Just where is the "Hill Country" region of Texas?
Some of you have asked about this area of Texas. Many have stated , "I thought Texas was flat. Are there hills in Texas?" Well the answer is yes and no. It depends what your experience with mountainous terrain is. I was born and raised in the South Bay of the San Fransisco Bay Area in the tri-city area of the silicon valley. Right in the area of Los Gatos, Campbell and San Jose, CA. Let me tell you we had the Coastal Range to west and the Diablo Range to the east. All about 4,000 feet tall. Not the tallest in the country, but we were within a 3 hour drive of Mt. Whitney in Sequoia National Park. Those hills are 14,000 feet! I would travel to those mountains including Yosemite Nat'l Park, often all through my life. That's grandeur!
Ok, so from that perspective, the "Hill Country" of Texas which is really a part of the Edwards Plateau region has a rise from about 600 feet to 3000 above sea level. Here's an illustration that will help you see where in Texas this is:
Hill Country about in the middle of the state and provides the crossroads between east / west and north/south. For reference, I live near the Waco area. We're in the Prairie and Lakes region.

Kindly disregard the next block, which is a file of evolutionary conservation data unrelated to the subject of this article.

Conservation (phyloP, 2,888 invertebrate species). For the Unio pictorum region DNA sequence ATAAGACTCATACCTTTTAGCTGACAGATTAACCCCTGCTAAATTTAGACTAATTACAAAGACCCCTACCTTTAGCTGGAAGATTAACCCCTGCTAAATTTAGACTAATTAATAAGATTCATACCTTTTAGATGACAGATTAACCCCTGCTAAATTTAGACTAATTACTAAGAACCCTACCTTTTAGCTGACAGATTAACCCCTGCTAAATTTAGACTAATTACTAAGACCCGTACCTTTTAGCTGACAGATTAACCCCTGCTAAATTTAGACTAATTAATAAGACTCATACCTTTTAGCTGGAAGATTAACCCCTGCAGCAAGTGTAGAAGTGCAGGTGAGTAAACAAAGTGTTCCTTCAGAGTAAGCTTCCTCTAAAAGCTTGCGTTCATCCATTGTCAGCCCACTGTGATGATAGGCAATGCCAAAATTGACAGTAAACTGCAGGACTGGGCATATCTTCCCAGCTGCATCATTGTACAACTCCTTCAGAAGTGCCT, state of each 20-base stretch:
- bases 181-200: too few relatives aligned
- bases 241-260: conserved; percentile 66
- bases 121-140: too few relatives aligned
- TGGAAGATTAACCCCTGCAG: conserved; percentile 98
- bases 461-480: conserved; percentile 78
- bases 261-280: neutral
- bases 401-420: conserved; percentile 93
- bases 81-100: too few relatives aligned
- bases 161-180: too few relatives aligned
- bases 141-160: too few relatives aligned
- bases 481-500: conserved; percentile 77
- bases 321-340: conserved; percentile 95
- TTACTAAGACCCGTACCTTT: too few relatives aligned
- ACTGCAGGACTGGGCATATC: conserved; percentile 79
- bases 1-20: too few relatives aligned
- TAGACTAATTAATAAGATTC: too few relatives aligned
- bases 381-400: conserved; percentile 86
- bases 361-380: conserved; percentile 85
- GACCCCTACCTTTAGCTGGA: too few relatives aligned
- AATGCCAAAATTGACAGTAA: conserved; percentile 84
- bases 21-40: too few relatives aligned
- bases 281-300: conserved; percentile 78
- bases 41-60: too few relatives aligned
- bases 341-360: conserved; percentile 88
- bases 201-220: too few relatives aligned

Here's a photo I borrowed to help you see what Hill Country actually looks like:
Very pretty landscape no doubt, but, let's compare to Central Coastal California where I'm from:
Diablo Range near Mt. Hamilton
Coastal Range looking at Mt. Umunhum
Perhaps the perspective isn't well shown here in the photos, but a 600 foot rise in Texas, vs a 4000 foot rise in CA is quite a contrast. Both of the CA pictures are very near where I lived so these views were with me daily. Yes, That's snow. In spite of popular belief, California has snow.
Now to be fair, this is what I see daily now that I live in Texas:
I live walking distance from the lake and a couple of rivers are very near by. Beautiful. But flat.